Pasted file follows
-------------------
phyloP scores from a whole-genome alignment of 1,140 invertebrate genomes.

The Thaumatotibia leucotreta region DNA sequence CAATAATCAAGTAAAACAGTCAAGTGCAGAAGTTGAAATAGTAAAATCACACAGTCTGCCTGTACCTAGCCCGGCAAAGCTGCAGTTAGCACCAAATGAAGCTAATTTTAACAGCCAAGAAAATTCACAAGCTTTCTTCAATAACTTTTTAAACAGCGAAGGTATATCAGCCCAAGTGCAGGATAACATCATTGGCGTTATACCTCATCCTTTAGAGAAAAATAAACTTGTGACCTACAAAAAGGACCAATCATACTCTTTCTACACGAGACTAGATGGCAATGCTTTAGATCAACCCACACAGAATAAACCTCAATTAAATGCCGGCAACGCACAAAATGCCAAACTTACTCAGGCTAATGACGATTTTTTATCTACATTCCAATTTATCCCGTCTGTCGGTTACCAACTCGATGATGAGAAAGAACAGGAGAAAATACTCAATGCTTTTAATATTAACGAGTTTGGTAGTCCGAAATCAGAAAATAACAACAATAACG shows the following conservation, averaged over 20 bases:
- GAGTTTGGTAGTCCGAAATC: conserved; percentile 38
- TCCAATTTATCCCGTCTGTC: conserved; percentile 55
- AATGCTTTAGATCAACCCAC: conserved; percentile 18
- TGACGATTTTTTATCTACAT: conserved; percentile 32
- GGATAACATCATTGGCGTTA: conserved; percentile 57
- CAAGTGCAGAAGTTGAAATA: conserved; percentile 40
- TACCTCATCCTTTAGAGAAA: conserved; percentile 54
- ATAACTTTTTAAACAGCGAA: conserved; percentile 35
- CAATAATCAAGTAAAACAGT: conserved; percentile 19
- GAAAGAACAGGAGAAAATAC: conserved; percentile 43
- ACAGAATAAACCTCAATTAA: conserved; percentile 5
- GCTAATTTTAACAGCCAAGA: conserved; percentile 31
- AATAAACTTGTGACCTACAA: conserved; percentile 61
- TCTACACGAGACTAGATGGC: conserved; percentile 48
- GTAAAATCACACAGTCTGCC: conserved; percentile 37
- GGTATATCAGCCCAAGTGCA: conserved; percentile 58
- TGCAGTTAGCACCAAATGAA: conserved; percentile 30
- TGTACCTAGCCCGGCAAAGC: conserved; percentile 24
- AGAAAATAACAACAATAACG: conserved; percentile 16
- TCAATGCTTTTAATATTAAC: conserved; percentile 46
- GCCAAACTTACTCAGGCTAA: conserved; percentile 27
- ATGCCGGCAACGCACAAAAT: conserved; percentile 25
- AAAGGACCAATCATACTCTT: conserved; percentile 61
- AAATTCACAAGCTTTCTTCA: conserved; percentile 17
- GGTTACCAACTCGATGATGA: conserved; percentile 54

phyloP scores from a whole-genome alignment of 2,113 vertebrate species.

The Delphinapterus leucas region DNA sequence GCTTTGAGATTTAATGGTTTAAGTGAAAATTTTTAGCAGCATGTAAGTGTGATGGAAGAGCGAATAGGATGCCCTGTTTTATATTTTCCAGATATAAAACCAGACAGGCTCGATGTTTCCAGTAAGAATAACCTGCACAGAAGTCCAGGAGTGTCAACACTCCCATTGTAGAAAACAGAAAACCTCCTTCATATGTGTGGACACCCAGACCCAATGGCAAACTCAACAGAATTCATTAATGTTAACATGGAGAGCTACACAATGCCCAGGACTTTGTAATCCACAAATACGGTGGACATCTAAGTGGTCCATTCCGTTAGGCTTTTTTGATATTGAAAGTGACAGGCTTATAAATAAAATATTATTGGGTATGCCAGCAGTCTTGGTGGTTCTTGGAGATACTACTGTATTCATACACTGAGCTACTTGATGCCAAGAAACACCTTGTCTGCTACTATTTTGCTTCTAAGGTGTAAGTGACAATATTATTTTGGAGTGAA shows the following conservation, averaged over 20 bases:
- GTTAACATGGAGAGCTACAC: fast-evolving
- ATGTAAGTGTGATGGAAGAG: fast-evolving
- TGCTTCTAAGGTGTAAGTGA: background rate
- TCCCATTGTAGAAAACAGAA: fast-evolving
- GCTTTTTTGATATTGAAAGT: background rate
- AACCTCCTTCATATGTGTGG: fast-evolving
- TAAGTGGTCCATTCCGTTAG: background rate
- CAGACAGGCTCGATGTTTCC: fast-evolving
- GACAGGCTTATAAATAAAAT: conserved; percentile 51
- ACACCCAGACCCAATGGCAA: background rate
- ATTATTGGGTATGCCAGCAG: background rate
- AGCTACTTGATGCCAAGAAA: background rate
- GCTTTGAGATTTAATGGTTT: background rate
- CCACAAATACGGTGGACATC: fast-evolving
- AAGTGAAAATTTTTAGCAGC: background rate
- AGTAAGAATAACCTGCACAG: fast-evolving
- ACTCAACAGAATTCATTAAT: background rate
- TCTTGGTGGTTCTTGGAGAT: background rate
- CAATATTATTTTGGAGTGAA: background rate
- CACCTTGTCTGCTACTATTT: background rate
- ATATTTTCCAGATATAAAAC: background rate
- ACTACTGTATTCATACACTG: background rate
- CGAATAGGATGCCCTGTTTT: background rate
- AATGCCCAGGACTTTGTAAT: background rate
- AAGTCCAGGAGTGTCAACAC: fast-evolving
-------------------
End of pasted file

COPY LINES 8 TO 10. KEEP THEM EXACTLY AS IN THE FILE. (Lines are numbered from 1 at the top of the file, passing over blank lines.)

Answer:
- CAAGTGCAGAAGTTGAAATA: conserved; percentile 40
- TACCTCATCCTTTAGAGAAA: conserved; percentile 54
- ATAACTTTTTAAACAGCGAA: conserved; percentile 35